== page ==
dinengdeng, glorious dinengdeng!

I'm a typical Ilokano who can't live without dinengdeng, come share my passion...

various authentic, exotic, ilokano pinakbets

Concoction or variations of this kind of exotic Ilokano dish, of this ever ubiquitous vegetable stew...

sinanglaw? paksiw? which?

What do you prefer, Vigan-sinanglaw or Laoag-paksiw? What about pinapaitan and singkutsar?

unnok/ginukan, freshwater shellfish

Want some unnok soup or ginukan bugguong?

baradibud a tugi, lesser yam vegetable stew

Tugi, for some, is only meant to be boiled and eaten simply as is. But for me, it's an indispensable ingredient for yet another hearty Ilokano dish...


tinenneb a buntiek, broiled mudfish sour soup

Tinenneb a buntiek (attasi)
When it comes to food, regionally and hence, culturally, Ilokanos love bitter foods, just as the Tagalog prefer sour ones (the famous sigang or sinigang comes to mind). But of course, we Ilokanos also love sour and sourness. We even have our own concoction and fermentation of vinegar--the famous suka Iloko or sugarcane vinegar which goes with our basi wine making industry (when our old folks make basi, they also make suka, inevitably and not only when a basi fails to ferment into wine but turn sour and instead becomes a fine suka).

And so, the Ilokano, too, has some sour dishes to serve. We have sour/soured soup like the famous paksiw of Ilocos Norte and sinanglaw of Ilocos Sur, boiled beef and innards soured with suka Iloko or with tamarind (young pods and/or the flower and shoots) or with pias (kamias). Sometimes, the Ilokano pinapaitan (way different from the maasim na papaitan of the Tagalogs which is not mapait at all but all asim), bitter as it is, is also mildly moderated with souring agents like suka Iloko or pias and salamagi. And yessir, we love sinigang, too, and we have our own version of it, simply called inalseman.

And then, we have the simpliest of simple tinenneb (also called inalseman or sinalamagian [in our place, we call it nadanuman a tinaltal a salamagi [just plain crushed tamarind with water flavored with salt and a pinch of umami (MSG)] bacause we make it even without the obligatory broiled fish]).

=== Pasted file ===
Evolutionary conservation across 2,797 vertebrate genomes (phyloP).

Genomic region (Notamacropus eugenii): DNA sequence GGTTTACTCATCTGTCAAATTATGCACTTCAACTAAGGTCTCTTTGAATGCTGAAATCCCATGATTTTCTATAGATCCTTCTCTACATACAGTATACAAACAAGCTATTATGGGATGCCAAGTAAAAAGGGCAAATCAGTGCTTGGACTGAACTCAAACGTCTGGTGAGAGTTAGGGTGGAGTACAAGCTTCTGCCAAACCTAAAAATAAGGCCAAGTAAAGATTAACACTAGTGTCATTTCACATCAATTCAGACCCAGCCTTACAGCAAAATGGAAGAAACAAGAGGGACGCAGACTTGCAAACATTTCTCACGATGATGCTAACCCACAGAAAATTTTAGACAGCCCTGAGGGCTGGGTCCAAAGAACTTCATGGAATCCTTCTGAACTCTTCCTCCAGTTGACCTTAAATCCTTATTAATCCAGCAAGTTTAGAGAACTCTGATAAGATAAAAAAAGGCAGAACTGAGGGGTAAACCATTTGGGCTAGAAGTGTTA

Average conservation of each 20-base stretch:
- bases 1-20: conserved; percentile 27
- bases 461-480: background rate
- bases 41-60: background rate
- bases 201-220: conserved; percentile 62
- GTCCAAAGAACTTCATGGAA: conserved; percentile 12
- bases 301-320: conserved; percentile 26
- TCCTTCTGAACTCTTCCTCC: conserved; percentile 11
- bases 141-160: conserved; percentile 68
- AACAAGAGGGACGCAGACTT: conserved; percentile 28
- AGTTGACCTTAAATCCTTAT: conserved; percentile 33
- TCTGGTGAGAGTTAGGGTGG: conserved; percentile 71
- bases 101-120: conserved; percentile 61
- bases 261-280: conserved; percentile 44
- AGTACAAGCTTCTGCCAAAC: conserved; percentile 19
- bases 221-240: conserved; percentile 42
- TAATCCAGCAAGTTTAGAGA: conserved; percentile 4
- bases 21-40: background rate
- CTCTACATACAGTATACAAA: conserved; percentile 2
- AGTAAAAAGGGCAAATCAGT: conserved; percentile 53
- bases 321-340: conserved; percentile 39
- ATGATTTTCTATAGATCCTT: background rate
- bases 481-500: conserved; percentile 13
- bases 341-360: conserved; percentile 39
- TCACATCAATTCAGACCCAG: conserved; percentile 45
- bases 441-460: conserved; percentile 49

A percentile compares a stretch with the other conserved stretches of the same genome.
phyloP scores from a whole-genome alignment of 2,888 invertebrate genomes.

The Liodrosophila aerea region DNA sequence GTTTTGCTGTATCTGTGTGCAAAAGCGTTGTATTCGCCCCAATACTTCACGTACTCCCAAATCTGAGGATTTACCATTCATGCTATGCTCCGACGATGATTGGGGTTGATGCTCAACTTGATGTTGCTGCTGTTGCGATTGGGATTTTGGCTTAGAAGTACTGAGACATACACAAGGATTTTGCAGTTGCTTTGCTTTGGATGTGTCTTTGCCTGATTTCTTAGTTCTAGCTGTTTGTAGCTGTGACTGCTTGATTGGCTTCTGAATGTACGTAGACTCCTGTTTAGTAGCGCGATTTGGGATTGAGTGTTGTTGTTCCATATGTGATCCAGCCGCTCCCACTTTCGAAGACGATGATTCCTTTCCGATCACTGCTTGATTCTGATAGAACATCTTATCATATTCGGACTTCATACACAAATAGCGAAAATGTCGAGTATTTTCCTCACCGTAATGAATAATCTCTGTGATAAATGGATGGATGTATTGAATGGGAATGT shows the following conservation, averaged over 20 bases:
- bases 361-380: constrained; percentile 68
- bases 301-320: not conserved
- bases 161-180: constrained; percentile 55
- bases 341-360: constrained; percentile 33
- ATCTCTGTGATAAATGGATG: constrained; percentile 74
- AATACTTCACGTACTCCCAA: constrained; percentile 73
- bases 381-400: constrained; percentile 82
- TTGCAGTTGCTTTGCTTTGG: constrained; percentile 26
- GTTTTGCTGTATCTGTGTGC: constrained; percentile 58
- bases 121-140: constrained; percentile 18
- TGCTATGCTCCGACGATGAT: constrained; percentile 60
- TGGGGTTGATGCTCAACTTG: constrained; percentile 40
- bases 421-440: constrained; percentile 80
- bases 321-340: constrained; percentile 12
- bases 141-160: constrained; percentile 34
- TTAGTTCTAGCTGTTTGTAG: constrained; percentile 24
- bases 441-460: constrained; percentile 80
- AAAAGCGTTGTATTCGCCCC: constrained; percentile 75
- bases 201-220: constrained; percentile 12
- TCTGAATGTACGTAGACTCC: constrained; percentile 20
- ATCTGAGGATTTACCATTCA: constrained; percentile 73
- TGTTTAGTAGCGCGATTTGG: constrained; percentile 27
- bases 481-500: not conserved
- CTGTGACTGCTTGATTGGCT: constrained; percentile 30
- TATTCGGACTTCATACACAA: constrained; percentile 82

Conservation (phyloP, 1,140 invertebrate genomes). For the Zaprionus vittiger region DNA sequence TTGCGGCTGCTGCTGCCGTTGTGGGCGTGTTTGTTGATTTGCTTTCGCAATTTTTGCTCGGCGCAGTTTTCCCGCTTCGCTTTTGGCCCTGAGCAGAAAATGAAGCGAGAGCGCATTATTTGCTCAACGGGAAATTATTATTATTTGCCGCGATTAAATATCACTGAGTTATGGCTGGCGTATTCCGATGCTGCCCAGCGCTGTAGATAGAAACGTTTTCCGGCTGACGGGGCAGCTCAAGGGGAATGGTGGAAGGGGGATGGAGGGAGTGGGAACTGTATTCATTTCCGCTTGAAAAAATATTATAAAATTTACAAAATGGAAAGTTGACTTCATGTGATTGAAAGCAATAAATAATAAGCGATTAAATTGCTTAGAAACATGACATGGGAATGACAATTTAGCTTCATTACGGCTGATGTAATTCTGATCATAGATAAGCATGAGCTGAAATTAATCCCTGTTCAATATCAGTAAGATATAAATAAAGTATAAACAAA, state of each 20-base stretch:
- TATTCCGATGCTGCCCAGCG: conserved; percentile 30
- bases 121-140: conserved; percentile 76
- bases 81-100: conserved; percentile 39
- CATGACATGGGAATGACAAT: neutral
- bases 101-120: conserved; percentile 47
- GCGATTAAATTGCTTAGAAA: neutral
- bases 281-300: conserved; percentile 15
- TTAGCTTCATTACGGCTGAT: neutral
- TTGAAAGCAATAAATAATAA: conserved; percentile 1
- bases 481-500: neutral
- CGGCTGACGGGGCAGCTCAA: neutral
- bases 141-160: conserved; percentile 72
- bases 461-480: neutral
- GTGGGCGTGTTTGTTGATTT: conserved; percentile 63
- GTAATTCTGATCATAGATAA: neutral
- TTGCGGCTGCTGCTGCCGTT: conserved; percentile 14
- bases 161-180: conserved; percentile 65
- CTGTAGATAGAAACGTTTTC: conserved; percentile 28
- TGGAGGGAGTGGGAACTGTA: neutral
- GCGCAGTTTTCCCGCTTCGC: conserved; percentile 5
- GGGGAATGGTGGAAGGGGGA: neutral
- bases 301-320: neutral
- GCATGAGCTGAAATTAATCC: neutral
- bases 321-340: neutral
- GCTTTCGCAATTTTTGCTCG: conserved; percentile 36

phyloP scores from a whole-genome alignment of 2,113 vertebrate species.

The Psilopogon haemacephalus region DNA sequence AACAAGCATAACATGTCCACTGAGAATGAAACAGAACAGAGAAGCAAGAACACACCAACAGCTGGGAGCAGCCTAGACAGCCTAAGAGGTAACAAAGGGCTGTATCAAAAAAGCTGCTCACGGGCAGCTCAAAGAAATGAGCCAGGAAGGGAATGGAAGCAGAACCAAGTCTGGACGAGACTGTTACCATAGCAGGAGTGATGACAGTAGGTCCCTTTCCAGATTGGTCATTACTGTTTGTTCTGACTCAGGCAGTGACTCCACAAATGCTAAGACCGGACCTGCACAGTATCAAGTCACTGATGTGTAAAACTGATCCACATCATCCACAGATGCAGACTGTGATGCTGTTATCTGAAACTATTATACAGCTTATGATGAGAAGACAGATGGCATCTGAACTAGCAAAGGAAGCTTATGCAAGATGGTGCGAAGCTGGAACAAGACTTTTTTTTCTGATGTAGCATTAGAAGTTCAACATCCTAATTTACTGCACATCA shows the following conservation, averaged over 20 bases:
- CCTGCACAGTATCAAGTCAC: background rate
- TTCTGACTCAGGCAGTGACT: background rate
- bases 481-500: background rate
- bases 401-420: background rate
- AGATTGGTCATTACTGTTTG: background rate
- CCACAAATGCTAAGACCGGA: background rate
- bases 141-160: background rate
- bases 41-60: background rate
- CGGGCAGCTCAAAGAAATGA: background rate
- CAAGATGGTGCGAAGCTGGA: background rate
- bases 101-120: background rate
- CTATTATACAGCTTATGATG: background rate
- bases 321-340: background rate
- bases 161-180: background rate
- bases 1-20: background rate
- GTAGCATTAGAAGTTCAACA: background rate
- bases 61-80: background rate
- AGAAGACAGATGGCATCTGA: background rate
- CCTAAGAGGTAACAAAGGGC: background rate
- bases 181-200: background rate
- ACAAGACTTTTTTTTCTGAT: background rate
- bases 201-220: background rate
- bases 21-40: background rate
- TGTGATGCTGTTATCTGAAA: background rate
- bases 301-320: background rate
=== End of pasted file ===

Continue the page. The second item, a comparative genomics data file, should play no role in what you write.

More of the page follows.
Simple because preparing it is not that complicated. All you need is fish, broiled (although of course, mudfish is most preferred [the smaller or medium-sized ones], and especially the ar-aro fish which by the way is becoming a rare species nowadays; paltat (catfish) is also used, and even tilapia, but the tastiest for this soup dish is buntiek/dalag/attasi and ar-aro).

And of course, young tamarind pods, and optionally, some onions (young ones with leaves would be perfect) for an added zing, and optionally according to preference, chili, for an spicy soup.

And of course, water, hot water (could also be cold water, but it should be hot so that it goes well with the tenneb process to be true to its very name--it's like panagtenneb iti mapanday a buneng, the forging of a blade, the tempering and quenching of the hot metal using water to cool it and thus hardening the blade).

And salt to taste, of course.

You crush the tamarind to render its juice and sourness (do not crush the seeds, though), you flake the broiled fish into pieces. Put these in a bowl and then pour into it hot water. Season with salt. Put in chopped onions. The hot water will "cook" the soup. And it's done!

The soup is heavenly, its sourness is so deliciously insane, all the more enhanced by the fragrance and umami-ness of the broiled fish. Spike it with fresh chilis and help yourself savoring more of this perfect Ilokano sour soup.